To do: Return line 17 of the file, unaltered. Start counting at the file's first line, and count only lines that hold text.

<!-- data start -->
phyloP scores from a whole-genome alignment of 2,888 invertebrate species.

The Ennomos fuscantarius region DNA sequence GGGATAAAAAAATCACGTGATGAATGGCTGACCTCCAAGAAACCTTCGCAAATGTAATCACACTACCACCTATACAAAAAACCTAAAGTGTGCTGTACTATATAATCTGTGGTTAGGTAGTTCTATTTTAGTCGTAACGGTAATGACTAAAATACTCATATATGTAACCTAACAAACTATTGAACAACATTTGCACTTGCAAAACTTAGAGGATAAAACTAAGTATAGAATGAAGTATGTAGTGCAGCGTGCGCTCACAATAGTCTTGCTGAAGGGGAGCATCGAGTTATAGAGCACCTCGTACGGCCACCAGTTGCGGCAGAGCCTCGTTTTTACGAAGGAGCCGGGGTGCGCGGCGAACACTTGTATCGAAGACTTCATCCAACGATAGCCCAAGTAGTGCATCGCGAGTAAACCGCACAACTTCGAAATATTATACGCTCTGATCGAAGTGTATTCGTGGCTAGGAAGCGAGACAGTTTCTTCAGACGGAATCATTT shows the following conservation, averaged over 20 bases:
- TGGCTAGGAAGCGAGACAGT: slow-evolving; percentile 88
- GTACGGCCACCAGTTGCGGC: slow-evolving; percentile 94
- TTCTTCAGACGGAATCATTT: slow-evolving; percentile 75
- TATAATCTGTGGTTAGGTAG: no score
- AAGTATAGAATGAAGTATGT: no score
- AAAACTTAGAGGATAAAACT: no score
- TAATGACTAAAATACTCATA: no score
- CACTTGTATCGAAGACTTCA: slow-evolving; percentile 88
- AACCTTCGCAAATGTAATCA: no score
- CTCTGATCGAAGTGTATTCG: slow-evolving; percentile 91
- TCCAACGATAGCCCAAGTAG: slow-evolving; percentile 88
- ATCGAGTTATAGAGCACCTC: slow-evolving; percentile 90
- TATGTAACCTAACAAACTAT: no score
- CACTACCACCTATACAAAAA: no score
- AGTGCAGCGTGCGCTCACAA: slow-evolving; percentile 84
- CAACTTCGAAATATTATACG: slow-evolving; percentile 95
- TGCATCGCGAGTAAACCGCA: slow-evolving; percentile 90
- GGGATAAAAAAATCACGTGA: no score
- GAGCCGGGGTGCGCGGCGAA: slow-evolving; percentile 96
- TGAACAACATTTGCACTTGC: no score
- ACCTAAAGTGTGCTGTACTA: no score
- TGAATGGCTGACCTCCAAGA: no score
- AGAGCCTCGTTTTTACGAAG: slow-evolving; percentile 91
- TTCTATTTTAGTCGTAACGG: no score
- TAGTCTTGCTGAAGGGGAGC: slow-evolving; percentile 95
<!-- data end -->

- AGTGCAGCGTGCGCTCACAA: slow-evolving; percentile 84